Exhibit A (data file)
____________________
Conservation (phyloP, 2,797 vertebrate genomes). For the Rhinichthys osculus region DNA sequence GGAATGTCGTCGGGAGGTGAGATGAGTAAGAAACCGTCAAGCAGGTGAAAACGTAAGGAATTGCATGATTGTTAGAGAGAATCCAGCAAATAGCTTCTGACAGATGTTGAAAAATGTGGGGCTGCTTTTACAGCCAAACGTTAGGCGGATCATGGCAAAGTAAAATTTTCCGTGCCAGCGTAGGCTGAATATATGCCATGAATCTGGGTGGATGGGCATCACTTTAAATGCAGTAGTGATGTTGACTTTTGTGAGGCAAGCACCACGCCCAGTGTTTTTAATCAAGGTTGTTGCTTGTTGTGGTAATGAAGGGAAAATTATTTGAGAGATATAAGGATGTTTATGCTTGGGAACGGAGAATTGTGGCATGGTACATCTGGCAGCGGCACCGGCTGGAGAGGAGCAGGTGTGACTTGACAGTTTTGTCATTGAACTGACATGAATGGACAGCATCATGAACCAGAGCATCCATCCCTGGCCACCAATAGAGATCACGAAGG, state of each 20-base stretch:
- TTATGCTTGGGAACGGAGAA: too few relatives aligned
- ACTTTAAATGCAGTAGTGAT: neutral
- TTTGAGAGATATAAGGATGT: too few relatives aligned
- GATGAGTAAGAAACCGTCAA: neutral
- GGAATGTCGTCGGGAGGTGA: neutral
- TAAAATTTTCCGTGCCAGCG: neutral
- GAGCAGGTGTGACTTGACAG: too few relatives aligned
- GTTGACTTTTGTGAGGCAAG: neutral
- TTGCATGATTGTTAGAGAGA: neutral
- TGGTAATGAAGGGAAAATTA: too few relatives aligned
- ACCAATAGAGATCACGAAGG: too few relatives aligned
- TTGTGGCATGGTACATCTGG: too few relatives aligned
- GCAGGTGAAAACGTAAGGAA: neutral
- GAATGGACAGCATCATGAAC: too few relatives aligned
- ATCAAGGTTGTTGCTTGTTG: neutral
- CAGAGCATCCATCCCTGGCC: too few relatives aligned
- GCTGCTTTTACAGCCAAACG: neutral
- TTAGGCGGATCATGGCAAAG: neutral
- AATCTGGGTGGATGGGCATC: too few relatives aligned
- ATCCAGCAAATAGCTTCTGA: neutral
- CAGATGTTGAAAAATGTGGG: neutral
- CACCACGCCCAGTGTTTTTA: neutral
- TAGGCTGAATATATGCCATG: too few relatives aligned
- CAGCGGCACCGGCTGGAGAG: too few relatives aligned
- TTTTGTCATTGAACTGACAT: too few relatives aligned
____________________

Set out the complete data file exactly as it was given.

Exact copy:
Conservation (phyloP, 2,797 vertebrate genomes). For the Rhinichthys osculus region DNA sequence GGAATGTCGTCGGGAGGTGAGATGAGTAAGAAACCGTCAAGCAGGTGAAAACGTAAGGAATTGCATGATTGTTAGAGAGAATCCAGCAAATAGCTTCTGACAGATGTTGAAAAATGTGGGGCTGCTTTTACAGCCAAACGTTAGGCGGATCATGGCAAAGTAAAATTTTCCGTGCCAGCGTAGGCTGAATATATGCCATGAATCTGGGTGGATGGGCATCACTTTAAATGCAGTAGTGATGTTGACTTTTGTGAGGCAAGCACCACGCCCAGTGTTTTTAATCAAGGTTGTTGCTTGTTGTGGTAATGAAGGGAAAATTATTTGAGAGATATAAGGATGTTTATGCTTGGGAACGGAGAATTGTGGCATGGTACATCTGGCAGCGGCACCGGCTGGAGAGGAGCAGGTGTGACTTGACAGTTTTGTCATTGAACTGACATGAATGGACAGCATCATGAACCAGAGCATCCATCCCTGGCCACCAATAGAGATCACGAAGG, state of each 20-base stretch:
- TTATGCTTGGGAACGGAGAA: too few relatives aligned
- ACTTTAAATGCAGTAGTGAT: neutral
- TTTGAGAGATATAAGGATGT: too few relatives aligned
- GATGAGTAAGAAACCGTCAA: neutral
- GGAATGTCGTCGGGAGGTGA: neutral
- TAAAATTTTCCGTGCCAGCG: neutral
- GAGCAGGTGTGACTTGACAG: too few relatives aligned
- GTTGACTTTTGTGAGGCAAG: neutral
- TTGCATGATTGTTAGAGAGA: neutral
- TGGTAATGAAGGGAAAATTA: too few relatives aligned
- ACCAATAGAGATCACGAAGG: too few relatives aligned
- TTGTGGCATGGTACATCTGG: too few relatives aligned
- GCAGGTGAAAACGTAAGGAA: neutral
- GAATGGACAGCATCATGAAC: too few relatives aligned
- ATCAAGGTTGTTGCTTGTTG: neutral
- CAGAGCATCCATCCCTGGCC: too few relatives aligned
- GCTGCTTTTACAGCCAAACG: neutral
- TTAGGCGGATCATGGCAAAG: neutral
- AATCTGGGTGGATGGGCATC: too few relatives aligned
- ATCCAGCAAATAGCTTCTGA: neutral
- CAGATGTTGAAAAATGTGGG: neutral
- CACCACGCCCAGTGTTTTTA: neutral
- TAGGCTGAATATATGCCATG: too few relatives aligned
- CAGCGGCACCGGCTGGAGAG: too few relatives aligned
- TTTTGTCATTGAACTGACAT: too few relatives aligned